ISO bigot Christians

Someone discovered my blog today using the search terms “Questions to ask bigot Christians.”

I don’t think I’ve personally met a Christian bigot.  I am honored to commune with some of the most caring, intellectual, and self-sacrificing Christ-followers.  Many, perhaps a majority, of us have a parent, uncle, brother, sister, cousin, co-worker or dear friend who is gay and with whom we have a warm relationship.  My Christian friends have come out of diverse backgrounds and childhoods.  Many of us were not brought up in Christian homes.  Many have arrived at their beliefs during a skeptical adulthood as they searched for honest answers about the universe, humanity, suffering and life.  Several were reached through one or more Christians who were willing to sacrificially love them whether or not they chose Christ.  Like all of us, they wrestle with their wounds and failings.  Through community, prayer, and God’s truth are attaining healing, redemption, and abundant life.  And now they strive to live a life of integrity, generosity, and maturity.  I’m sure there are “bigot Christians” in the world.  But if I’ve met them, they have hidden their hostility well.

Christian bigots, however, are quite common in primetime, within the news, and in many media venues.  I wonder if the one surfing for questions to ask “a bigot Christian” is happy to have found a live one.

Also on this subject, “What is a bigot anyway?”

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9 thoughts on “ISO bigot Christians

  1. I wish I could say the same. I’ve met lots of them and seen many bigoted Christian blogs here on WordPress. Ahh well, there’s still hope; we can pray for these people and hope that they can begin to behave in a more Christ-like fashion.

  2. Warrioress, thanks for your comments!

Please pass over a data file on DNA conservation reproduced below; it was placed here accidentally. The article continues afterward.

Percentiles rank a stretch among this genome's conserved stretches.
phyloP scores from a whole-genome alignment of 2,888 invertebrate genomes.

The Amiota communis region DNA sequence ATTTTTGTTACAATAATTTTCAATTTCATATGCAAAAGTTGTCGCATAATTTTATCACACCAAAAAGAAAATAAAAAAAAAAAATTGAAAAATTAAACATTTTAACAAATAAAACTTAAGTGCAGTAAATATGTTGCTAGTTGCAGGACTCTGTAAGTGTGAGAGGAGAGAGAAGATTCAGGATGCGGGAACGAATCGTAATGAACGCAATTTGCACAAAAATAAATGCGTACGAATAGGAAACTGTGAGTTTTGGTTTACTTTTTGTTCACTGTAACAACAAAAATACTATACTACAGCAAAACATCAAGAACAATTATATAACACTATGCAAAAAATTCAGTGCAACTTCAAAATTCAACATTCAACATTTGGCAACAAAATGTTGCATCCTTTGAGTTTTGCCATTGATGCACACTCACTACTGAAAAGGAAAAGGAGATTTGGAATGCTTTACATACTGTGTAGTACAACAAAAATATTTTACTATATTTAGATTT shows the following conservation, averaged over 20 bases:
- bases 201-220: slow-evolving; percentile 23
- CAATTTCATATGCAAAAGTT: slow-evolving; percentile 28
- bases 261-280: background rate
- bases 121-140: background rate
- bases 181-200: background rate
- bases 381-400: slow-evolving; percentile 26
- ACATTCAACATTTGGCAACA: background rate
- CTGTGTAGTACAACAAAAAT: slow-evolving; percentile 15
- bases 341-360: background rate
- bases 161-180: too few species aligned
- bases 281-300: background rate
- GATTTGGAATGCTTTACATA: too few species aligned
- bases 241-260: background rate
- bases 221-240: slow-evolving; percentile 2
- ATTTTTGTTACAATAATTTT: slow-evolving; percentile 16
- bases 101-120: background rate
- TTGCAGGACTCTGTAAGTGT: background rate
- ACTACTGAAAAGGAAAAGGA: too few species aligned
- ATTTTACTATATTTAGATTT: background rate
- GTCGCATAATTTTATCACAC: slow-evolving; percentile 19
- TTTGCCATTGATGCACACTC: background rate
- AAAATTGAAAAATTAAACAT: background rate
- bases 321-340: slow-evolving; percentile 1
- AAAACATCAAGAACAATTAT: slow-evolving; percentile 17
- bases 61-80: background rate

Clearly one of the thrusts of this blog is to point out that disagreement on the subject of homosexuality and/or gay marriage does not equal bigotry- as it is popularly portrayed. One can maintain a difference of opinion with the absence of hatred or malice. As communicated in the “Why do you hate gays” post, aggression and hatred toward gays (or any people group) runs counter to the gospel. Someone may call themself a Christian, but if they express hatred or intolerance (distinct from affirmation) for someone who is gay, they must seriously question whether or not Jesus is truly their Lord (the boss of them).

    I live in the most unchurched area of the country, I’m told. The fantastic part of that is… no one comes to church or calls themselves a Christian unless they are serious about discipleship. So I think there’s a possibility that my experience may be different from other parts of the country. For those who are not serious about loving all people WHILE maintaining orthodoxy, I am eager for “judgment to begin with the house of God” and for that to have a winnowing effect on the church at large.

    Keep up the blogging (and praying), sister!

  3. According to the Merriam-Webster dictionary, a bigot is:
    “A person who is obstinately or intolerantly devoted to his or her own opinions and prejudices; especially : one who regards or treats the members of a group (as a racial or ethnic group) with hatred and intolerance.”

    It seems to me, that by that definition, all Christians are bigots. Even the ones don’t treat gays with intolerance, but especially those that do.

    • Very interesting thoughts, Keith. So that we are working from the same terms, I have defined them based on your source. Merriam-Webster definitions:

      Obstinate: perversely adhering to an opinion, purpose, or course in spite of reason, arguments, or persuasion.

      Intolerant: unable or unwilling to endure (cannot tolerate)

      Are you saying that all Christians are obstinate in their beliefs which, according to the definition above means that they do so without reason, are unwilling to engage in honest discussion, listen to arguments and critically think through their views?

      You seem to be saying that all Christians are intolerant (unable or unwilling to endure) other beliefs and people.

      Is that what you are saying?

  4. My point was that Christians are consistently obstinately devoted to their opinions and prejudices therefore meeting the basic definition of bigots. It also makes them a fractious group. Throughout the history of the religion, Christians have obstinately devoted themselves to their opinions as to how the Bible should be interpreted. As you know, each group feeling certain in the superiority of their thoughts created unhealed rifts in the Church resulting in doctrinal splits amongst the factions in the Church: Eastern Orthodoxy splitting from the Western Roman church; The schism between Protestants and Catholics; The schism that created Baptists; The schisms that created Anglicans, Mormons, Lutherans, Seventh Day Adventists, Jehovah’s Witnesses, Presbyterians, and the Christians who recognize homosexuality as natural, and therefore from God, and those that view them as unrepentant sinners unworthy of acceptance.